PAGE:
Representation of females as victims in Hong Kong crime films (2003-2015): perspectives from One nite in Mongkok, Protégé and The stool pigeon
thesisposted on 28.03.2022, 12:08 by Tingting Hu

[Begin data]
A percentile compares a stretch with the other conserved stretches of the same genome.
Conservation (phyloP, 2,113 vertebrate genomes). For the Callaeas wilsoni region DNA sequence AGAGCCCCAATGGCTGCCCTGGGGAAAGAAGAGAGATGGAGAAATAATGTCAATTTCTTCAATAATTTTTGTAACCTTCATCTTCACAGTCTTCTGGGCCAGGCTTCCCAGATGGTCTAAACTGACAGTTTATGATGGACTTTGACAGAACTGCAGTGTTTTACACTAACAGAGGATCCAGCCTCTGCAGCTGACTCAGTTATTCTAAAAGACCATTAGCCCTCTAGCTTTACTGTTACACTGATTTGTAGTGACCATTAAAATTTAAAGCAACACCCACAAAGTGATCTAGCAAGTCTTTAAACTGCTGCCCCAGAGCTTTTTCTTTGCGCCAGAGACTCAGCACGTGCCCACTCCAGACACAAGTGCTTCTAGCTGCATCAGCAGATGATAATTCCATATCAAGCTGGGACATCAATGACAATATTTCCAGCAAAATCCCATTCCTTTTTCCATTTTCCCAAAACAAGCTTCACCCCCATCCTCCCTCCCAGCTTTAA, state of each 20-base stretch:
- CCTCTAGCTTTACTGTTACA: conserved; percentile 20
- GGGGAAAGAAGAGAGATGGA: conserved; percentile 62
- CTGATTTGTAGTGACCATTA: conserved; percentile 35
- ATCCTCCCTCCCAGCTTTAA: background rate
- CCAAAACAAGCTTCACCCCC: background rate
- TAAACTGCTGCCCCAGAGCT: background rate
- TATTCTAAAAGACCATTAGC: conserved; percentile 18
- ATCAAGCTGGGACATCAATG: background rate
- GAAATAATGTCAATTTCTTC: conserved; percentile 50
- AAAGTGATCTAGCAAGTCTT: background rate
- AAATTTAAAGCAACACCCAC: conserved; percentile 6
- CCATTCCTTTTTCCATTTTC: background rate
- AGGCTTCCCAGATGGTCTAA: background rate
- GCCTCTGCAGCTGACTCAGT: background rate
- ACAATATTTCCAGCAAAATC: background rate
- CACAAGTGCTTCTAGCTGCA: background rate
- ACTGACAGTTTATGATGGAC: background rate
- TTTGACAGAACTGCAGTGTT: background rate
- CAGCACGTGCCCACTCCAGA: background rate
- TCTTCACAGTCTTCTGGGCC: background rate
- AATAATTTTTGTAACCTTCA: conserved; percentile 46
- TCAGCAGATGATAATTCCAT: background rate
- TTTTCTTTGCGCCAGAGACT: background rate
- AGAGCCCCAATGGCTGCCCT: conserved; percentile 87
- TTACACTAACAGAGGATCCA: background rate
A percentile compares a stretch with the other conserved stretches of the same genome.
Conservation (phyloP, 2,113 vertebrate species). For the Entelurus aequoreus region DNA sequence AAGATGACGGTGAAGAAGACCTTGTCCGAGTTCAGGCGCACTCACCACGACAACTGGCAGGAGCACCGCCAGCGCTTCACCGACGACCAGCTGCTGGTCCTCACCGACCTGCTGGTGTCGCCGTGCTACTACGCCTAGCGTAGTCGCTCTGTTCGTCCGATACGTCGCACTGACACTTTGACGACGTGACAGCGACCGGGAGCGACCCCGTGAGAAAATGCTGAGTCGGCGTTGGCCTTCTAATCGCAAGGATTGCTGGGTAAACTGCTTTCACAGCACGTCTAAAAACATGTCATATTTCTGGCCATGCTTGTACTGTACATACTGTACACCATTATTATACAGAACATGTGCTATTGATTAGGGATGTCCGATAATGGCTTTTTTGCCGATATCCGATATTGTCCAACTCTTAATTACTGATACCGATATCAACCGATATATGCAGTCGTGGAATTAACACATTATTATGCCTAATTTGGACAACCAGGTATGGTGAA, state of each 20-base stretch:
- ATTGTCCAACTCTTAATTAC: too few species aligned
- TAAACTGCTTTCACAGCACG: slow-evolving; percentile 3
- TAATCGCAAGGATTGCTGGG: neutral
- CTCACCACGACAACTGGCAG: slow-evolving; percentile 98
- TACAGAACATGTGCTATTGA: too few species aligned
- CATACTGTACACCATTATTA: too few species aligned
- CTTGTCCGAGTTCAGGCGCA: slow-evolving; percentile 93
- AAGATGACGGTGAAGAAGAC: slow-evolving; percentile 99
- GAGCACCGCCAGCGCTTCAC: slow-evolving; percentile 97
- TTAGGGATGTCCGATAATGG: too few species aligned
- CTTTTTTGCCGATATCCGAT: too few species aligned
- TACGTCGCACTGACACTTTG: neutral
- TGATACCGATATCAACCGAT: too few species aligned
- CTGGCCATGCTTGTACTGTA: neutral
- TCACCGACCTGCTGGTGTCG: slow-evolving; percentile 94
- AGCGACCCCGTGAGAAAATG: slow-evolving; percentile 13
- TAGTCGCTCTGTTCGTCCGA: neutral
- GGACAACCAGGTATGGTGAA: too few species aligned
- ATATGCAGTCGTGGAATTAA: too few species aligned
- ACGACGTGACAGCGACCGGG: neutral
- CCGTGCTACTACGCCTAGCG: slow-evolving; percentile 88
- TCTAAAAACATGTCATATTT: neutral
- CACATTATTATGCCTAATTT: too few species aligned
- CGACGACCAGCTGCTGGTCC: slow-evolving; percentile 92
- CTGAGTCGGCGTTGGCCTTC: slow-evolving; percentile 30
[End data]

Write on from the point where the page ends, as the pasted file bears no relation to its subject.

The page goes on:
This study examines the representations of females as victims in award-winning Hong Kong crime films, One nite in Mongkok (2004), Protégé (2007), and The stool pigeon (2010), which were recognised in the Hong Kong Film Awards in the period following the 2003 signing of the Closer Economic Partnership Agreement (CEPA) with the Mainland government. Using a textual and critical multimodal discourse analysis approach, it analyses the narrative, visual and audio elements to uncover representations of female protagonists' victimhood. This study sets the first benchmark for understanding filmic representations of gender in the post-CEPA era, which can then be compared with earlier Hong Kong films. This study argues that female victims in the selected case studies are represented as being from the underclass and who suffer from physical and mental violence exerted by male perpetrators. The films metaphorically reflect a broader context of female submission and male dominance in a patriarchal society and an anxiety over the growintg power of women in a capitalist society in which underclass women are reduced to commodities that are exchanged among aggressive male gangsters. Significantly, however, this unjust victimization of female protagonists also operates as a catalyst to motivate sympathetic male protagonists who have romantic involvement with them to make better moral decisions.